We’re told that the “career” is dying.
I’d like to argue that it’s not so much “career” as it is “building teams to last” that is dying. If companies or teams aren’t investing in themselves to maintain or nurture greatness, is it any wonder people look for greener pastures?
We’ve talked about what makes a great team before. What should such teams be investing in?
- People: When people get better, everything gets better. Do you invest in each other?
- Clarity: The clearer you are, the better peoples decisions become. Do you invest in your communication skills as a team?
- Privilege: The more of a gift you are, the more impact opportunity we create. How are you being a gift?
- Consistency: Be it speed, duration, quality, price, experience or quantity, better consistency means better promises. How good are your promises?
If you belong to a great team, invest in it–it’s your responsibility as a member to make sure your team is built to last.
What goes through your mind while you work? The mindset we bring to our work has a profound effect on what we create.
I like to use these 3 Ps as I enter new tasks:
- Pause: Before starting, no matter the rush, take a moment to reflect on the task, being thankful for it and pondering the many different ways you could approach it.
- Paper: Away from technology and team members, write down how you might do the work, and toward what goal it will ultimately move you all.
- Practice: Do the work and call it ‘practice.’ Practice acknowledges growth: how can you–or the process you use–grow and develop from doing this?
Consider maintaining a Result List instead of a to-do list, while implementing items on that list using the 3 Ps above.
Great teams are either in high demand or are about to be in high demand. Could over-availability stunt such a teams’ momentum?
- Apply vs Buy: “Buy” suggests instant access for all. “Apply” suggests an opportunity to qualify each other. Over-available teams are at less risk of ever needing a waiting list because they’re happy to dilute their work by instead being all things to all people.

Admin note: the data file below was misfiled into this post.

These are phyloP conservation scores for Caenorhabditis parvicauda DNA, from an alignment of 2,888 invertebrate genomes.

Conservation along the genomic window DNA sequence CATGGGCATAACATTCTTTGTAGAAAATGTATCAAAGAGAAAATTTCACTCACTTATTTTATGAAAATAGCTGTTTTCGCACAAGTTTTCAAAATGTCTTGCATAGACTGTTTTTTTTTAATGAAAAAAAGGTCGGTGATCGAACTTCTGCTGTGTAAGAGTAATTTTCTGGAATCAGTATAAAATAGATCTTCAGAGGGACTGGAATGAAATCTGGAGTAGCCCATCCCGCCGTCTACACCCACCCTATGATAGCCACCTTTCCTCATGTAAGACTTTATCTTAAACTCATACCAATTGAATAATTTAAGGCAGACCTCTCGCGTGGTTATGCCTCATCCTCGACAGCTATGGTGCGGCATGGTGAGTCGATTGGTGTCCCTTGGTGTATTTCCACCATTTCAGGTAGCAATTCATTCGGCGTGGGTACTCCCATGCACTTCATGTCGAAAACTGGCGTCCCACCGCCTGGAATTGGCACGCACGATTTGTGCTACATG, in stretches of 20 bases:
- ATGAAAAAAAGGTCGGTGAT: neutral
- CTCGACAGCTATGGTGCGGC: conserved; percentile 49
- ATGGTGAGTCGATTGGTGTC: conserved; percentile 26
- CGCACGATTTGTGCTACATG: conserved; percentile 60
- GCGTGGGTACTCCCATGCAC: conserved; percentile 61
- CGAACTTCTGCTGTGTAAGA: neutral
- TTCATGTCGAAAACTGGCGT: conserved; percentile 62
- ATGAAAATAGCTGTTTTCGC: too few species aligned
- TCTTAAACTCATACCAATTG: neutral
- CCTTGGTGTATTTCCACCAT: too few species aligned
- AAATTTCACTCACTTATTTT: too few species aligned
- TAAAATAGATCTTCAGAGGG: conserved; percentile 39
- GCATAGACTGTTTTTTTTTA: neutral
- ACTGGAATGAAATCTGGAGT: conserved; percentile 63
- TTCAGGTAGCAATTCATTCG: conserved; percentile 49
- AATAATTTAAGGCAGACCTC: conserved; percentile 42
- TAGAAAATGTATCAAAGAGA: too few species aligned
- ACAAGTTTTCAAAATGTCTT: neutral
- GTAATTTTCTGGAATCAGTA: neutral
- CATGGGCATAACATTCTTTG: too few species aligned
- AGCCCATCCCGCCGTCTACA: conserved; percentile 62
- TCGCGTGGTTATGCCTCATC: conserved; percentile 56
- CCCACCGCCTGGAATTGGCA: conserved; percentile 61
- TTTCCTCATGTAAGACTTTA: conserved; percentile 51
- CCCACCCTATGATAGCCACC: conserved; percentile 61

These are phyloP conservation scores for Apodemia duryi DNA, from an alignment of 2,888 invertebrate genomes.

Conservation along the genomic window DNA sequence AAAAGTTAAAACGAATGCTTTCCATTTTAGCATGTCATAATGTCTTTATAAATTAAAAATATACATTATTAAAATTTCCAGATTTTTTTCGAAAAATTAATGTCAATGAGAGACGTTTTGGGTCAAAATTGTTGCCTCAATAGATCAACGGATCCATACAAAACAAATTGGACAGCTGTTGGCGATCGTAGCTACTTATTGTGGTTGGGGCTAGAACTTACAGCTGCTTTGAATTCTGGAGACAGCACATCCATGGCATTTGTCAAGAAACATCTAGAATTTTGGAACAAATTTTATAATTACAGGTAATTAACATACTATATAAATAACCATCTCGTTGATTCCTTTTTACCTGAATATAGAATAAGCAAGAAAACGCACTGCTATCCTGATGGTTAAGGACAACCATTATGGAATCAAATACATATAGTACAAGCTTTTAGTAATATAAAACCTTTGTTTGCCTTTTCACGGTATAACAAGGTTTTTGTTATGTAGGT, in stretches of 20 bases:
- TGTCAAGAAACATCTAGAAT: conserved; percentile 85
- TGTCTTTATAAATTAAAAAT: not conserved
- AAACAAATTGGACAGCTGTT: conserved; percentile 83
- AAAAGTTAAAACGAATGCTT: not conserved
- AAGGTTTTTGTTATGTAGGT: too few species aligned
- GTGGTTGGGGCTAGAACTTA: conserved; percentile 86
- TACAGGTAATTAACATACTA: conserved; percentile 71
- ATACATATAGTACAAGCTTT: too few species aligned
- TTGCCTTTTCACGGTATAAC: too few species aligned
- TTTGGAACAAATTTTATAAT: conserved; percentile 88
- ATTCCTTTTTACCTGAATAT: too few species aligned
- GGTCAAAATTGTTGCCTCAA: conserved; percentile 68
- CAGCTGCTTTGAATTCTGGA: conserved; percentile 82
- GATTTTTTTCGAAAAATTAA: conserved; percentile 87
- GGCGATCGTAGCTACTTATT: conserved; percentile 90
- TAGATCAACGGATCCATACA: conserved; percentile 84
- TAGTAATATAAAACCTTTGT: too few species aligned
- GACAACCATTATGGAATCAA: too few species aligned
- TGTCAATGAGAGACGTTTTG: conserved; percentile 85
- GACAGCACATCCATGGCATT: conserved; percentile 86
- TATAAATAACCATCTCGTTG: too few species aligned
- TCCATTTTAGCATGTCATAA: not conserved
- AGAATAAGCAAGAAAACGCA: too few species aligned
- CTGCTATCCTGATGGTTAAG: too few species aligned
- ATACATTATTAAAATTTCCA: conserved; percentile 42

- Qualify vs Preapproved: Upon application, some potential buyers may want to proceed, but may not be a good fit for your team. Over-available teams may say “Yes” in order to make payroll. “Close enough.” Great teams know how that’ll dilute their attention from doing their best work.
As with being over-flexible, there’s a fine line between being available and over-available, and every team must determine together where that line is.
Teams that create impact understand how being over-flexible compromises their work and their results.
Flexibility enables work to grow and for every implementation to be done right. This respects your work and your audience.
Over-flexibility cripples your work and for every implementation to be an act of desperation. This disrespects your work and your audience.
Here are some examples:
- Doing the right thing, or doing it differently to cut costs, compromising the results of the work you deliver.
- Doing work at the right time, or doing it too soon to appease a buyer, rushing the results of the work you deliver.
- Doing work for the right duration, or ending prematurely to cut costs and negate the progress of your work. Worse, ending too late to drag out costs because you need the money, ultimately delivering bad value.
There’s a fine line between flexibility and over-flexibility, and every team must determine together where that line is.
What are you working on today?
Regardless of the answer, how we answer that question will affect the outcome. Consider these example answers:
- I’m putting this peg in that hole.
- I’m putting this peg in that hole so that there’s no more hole.
- I’m putting this peg in that hole so that there’s no more hole, and the water will stop rushing into that boat.
- I’m putting this peg in that hole so that there’s no more hole, and the water will stop rushing into that boat, and its passengers won’t all drown.
Are you putting pegs in holes, or are you saving lives?